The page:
See also


  1. ^ a b Birrell, Mark (1982). The Young Liberal way: the history, organisation, policies and purposes of the Young Liberal Movement of Australia. Canberra, Australia: Young Liberal Movement of Australia Federal Executive. ISBN 0909087121.
  2. ^ James C. Docherty (2010). The A to Z of Australia. Scarecrow Press. p. 186. ISBN 978-1-4616-7175-6.
  3. ^ Peter Starke; Alexandra Kaasch; Franca Van Hooren (2013). The Welfare State as Crisis Manager: Explaining the Diversity of Policy Responses to Economic Crisis. Palgrave Macmillan. p. 191. ISBN 978-1-137-31484-0.
  4. ^ Irial Glynn (2016). Asylum Policy, Boat People and Political Discourse: Boats, Votes and Asylum in Australia and Italy. Palgrave Macmillan UK. p. 2. ISBN 978-1-137-51733-3.
  5. ^
  6. ^ "Executive". Young Liberal Movement of Australia. Young Liberals (Australia). Retrieved 2020.
  7. ^ a b "Our Structure". 12 June 2013.
  8. ^ Mercer, Paul (1994). Directory of British political organisations 1994. London: Longman. p. 174. ISBN 978-0-582-23729-2.
  9. ^ Young Liberals Life Members & Past Presidents, Young Liberals, 2006, archived from the original on 21 December 2005, retrieved 2006
  10. ^ "Young Liberal History". Young Liberals. Young Liberal Movement of Australia. Retrieved 2020.
  11. ^ Young Liberal Movement of Australia, 1945-1975 : history, organization, policies, purposes. Sydney, Australia: Young Liberal Movement of Australia. 1975. ISBN 0909087040.
  12. ^
  13. ^ "History: Former Office Bearers". Young Liberals. Retrieved 2019.
  14. ^ a b "Libs push for bias probe | The Australian". 25 June 2008. Retrieved 2010.
  15. ^
  16. ^ a b "Meet the new vanguard in culture wars - National". 1 April 2008. Retrieved 2010.
  17. ^ "Senate tests academic freedom - Herald Sun". 26 June 2008. Retrieved 2010.
  18. ^ Josephine Tovey (10 October 2008). "Academics rally against Young Liberal 'witch-hunt'". The Sydney Morning Herald. Fairfax Digital. Retrieved 2008.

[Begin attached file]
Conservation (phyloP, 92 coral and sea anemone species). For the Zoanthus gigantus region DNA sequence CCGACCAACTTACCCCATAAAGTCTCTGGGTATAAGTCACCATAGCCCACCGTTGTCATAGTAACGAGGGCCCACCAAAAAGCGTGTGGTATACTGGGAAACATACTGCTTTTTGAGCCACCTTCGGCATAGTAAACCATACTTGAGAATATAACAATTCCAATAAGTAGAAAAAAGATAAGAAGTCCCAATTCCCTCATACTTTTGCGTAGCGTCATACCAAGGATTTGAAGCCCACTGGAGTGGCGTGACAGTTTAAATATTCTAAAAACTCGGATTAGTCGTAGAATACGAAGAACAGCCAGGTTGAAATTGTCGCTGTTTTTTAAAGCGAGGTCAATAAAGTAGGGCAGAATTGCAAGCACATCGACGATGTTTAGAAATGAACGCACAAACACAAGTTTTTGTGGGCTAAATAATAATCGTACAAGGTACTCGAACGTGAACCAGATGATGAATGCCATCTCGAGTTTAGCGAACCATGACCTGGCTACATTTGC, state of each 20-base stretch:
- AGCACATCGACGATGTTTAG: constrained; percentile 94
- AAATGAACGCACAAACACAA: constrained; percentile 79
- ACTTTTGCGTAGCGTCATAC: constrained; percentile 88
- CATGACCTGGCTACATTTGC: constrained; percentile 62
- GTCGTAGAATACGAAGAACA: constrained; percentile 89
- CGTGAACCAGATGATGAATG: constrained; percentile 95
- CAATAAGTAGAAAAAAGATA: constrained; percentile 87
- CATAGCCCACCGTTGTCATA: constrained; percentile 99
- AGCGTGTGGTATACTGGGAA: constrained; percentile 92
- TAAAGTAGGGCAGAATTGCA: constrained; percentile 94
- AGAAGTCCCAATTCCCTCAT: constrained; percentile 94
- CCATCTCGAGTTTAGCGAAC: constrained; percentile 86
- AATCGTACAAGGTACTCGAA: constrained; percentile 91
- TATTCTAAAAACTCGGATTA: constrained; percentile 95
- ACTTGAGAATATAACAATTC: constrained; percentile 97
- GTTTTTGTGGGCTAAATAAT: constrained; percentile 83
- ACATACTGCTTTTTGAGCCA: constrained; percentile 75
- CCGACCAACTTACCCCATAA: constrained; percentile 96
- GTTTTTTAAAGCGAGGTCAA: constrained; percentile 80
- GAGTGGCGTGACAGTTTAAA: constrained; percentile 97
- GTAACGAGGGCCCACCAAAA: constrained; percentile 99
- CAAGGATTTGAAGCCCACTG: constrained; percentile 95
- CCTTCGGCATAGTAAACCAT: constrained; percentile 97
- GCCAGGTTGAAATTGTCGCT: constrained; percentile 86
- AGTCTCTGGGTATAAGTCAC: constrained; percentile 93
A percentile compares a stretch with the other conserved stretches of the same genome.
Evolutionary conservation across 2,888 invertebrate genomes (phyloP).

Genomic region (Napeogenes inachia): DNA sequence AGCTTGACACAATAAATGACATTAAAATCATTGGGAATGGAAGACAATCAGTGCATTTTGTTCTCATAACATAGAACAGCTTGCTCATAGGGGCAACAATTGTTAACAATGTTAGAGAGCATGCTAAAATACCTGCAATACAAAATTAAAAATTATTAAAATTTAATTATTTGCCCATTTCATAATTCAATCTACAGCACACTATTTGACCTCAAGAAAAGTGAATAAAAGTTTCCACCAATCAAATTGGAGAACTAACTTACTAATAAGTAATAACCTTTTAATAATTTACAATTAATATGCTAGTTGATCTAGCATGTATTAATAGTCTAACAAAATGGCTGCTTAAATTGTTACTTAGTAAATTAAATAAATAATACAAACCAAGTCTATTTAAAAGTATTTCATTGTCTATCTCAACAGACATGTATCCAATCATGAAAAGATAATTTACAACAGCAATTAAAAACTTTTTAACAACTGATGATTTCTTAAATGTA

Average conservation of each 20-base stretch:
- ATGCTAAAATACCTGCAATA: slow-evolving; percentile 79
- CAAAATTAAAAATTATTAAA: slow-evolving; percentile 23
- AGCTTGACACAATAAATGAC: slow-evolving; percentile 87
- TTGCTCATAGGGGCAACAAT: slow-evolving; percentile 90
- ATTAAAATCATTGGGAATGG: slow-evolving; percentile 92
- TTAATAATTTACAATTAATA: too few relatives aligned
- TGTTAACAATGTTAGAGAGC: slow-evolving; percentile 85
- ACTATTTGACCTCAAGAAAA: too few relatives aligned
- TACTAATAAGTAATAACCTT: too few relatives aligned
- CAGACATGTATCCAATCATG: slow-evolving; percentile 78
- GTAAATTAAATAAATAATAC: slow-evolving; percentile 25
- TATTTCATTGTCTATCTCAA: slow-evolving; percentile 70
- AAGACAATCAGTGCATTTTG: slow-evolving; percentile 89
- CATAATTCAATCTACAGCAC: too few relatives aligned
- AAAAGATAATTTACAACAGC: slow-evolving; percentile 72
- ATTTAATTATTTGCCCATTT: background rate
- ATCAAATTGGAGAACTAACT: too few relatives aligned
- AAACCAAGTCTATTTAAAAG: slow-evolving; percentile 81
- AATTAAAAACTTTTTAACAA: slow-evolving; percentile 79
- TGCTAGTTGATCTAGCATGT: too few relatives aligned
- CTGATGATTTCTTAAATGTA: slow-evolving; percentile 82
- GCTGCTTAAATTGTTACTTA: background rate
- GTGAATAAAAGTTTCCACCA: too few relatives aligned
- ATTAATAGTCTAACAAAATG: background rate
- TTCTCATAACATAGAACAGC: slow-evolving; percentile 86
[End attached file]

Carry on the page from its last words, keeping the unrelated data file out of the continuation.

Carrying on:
19. ^ "Tertiary union denies accusations of left-wing bias - ABC News (Australian Broadcasting Corporation)". 1 April 2008. Retrieved 2010.
  20. ^ "The World Today - Inquiry into academic freedom accused of bias". Retrieved 2010.
  21. ^ "Young Liberals on university 'witch-hunt' - ABC News (Australian Broadcasting Corporation)". 1 April 2008. Retrieved 2010.
  22. ^ "Feathers fly at Young Liberals' shindig - National". Melbourne: 2 August 2005. Retrieved 2010.
  23. ^ Cohen, Janine (17 July 2006). "Program Transcript - The Right Stuff". Four Corners. Australian Broadcasting Corporation. Retrieved 2006.
  24. ^ Cohen, Janine (17 July 2006). "Interview - Dr John Hewson". Four Corners. Australian Broadcasting Corporation. Retrieved 2006.
  25. ^ Devine, Miranda (20 July 2006). "Rough play won't spoil the party". The Sydney Morning Herald. Retrieved 2006.
  26. ^ Stewart, John (19 July 2006). "Footage released of 'racist' Young Liberals". Sydney: Lateline. Retrieved 2008.
  27. ^ - Drunken Liberal students thrown out and banned from hostel
  28. ^ Crikey - Two Ts Whittney a Young Lib with libations
  29. ^
  30. ^ See: As Future Leaders Go Not Much to Rejoice About, Bella Counihan, National Times, Sydney Morning Herald, The Age, Brisbane Times, 1 June,
  31. ^ 31 May 2010,
  32. ^ "Gillard refuses to be drawn on Jones controversy". ABC. 3 October 2012. Retrieved 2014.
  33. ^
  34. ^ "Misogynist rants from Young Libs". The Age. Fairfax Media. 10 August 2014. Retrieved 2014.
  35. ^ "Why the Coalition will never win over Australian women". Fairfax Media. 11 August 2014. Retrieved 2014.
  36. ^ "Young Liberal meeting turns violent after leadership spill". The Sydney Morning Herald. Retrieved 2016.
  37. ^ "When putsch came to shove: Young Liberal faces expulsion after factional debate led to tussle". The Sydney Morning Herald. Retrieved 2016.
  38. ^ "'They felt uncomfortable about inviting a chick': Young Libs accused of misogyny". The Age. Retrieved 2018.
  39. ^ "Young Liberals' fight causes young woman to seek intervention order from police". The Sydney Morning Herald. Retrieved 2018.
  40. ^ "Young Liberals booted from party for lewd comments about women". The Sydney Morning Herald. Retrieved 2019.
  41. ^
  42. ^
  43. ^ "Gold Coast Young LNP leader suspended over Schoolies video denigrating Indigenous culture". The Guardian. 3 December 2019. Archived from the original on 3 December 2019.
  44. ^ Fernando, Gavin (3 December 2019). "Two Gold Coast Young Liberals in hot water after posting racist slur video online". Archived from the original on 3 December 2019.

External links

  This article uses material from the Wikipedia page available here. It is released under the Creative Commons Attribution-Share-Alike License 3.0.